Patrick Ambrose Treacy
Wydanie: 2014 r.
Dostępność: aktualnie niedostępny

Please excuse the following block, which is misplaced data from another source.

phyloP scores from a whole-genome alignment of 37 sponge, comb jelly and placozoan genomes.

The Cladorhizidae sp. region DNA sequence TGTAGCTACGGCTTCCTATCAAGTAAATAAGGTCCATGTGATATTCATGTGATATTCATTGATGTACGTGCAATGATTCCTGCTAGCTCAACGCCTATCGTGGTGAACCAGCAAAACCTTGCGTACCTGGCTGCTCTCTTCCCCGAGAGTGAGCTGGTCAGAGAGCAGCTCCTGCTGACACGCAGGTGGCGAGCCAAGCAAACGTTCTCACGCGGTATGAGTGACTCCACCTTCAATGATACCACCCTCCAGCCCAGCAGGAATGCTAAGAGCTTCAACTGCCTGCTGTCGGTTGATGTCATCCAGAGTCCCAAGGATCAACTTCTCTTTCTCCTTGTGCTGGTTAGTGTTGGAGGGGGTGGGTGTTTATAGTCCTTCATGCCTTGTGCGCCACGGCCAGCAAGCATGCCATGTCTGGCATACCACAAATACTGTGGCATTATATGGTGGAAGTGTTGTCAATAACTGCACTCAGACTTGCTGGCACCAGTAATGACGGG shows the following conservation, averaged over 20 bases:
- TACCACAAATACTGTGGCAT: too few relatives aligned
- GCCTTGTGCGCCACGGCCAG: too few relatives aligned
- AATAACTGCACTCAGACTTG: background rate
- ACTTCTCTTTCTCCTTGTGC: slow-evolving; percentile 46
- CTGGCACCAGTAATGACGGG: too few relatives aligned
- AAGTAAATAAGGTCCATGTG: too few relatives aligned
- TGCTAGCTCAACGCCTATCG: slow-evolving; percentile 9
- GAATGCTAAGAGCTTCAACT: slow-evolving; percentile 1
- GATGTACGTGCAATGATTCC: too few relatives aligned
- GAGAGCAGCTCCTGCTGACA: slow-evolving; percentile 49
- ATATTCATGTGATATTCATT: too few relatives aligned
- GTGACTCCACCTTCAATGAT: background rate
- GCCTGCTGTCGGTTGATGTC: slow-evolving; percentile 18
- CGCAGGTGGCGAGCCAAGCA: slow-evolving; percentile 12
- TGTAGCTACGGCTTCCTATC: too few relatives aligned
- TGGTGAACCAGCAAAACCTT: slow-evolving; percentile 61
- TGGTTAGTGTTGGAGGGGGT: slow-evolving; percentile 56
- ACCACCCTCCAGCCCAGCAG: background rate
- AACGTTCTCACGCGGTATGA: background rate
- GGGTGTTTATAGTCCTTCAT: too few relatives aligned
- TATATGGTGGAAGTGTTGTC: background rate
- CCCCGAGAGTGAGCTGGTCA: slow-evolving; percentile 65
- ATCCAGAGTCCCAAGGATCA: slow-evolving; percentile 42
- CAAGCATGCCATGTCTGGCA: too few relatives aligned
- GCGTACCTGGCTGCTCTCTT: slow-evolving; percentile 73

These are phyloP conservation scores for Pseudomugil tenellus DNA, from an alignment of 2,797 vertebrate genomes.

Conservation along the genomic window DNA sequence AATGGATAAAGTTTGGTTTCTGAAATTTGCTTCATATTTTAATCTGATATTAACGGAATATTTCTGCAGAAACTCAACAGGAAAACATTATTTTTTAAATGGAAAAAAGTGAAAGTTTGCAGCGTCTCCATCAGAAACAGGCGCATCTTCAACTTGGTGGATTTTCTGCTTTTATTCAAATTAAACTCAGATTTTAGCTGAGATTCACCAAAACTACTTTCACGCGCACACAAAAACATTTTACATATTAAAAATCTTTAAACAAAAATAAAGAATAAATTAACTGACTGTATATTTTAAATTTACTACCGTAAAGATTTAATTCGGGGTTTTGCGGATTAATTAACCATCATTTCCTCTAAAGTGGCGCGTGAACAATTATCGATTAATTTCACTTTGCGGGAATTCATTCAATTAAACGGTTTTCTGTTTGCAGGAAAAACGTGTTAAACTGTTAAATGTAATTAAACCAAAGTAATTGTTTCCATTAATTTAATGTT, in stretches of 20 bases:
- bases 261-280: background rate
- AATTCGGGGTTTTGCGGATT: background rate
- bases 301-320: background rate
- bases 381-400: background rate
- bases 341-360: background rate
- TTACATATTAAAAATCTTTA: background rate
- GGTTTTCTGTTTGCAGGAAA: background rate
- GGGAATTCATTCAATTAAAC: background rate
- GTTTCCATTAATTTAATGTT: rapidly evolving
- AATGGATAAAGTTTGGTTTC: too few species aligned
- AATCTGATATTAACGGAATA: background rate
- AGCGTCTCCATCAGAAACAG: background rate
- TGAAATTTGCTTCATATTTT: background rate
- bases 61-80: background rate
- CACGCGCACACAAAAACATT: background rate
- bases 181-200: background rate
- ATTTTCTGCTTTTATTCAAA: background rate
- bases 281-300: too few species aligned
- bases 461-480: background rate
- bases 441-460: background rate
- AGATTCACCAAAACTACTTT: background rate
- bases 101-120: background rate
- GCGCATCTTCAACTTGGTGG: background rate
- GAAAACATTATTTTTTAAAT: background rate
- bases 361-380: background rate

In the year that marks the centenary of Patrick Ambrose Treacy's death comes a book that captures the character of the man who did so much for private sector education for the Catholic Church throughout Australia. An 'enterprising immigrant' is how author Regis Hicket describes the Christian Brother. Born in Ireland in 1834, Patrick Ambrose Treacy spend his formative years in Thurles, Tipperary, at the Christian Brothers' school, later entering the Brothers' novitiate in Waterford. In August 1868 he departed Dublin, arriving in Melbourne, Australia, in November. Ambrose arrived when free, secular and compulsory education was being introduced. He accepted the challenge of providing a quality Catholic education and would continue to address it for the next 30 years. This involved providing teachers, raising finance and erecting buildings without government assistance. The book covers his strategies for implementing his courageous ideas, including his fundraising journeys to goldfields in remote areas that are the stuff of legend, and details his relationship within the hierarchy of the church and the wider community. In 1900, Ambrose returned to Dublin as assistant to the superior general of the institute. A decade later, he returned to Australia, where he died on Wednesday 2 October 1912.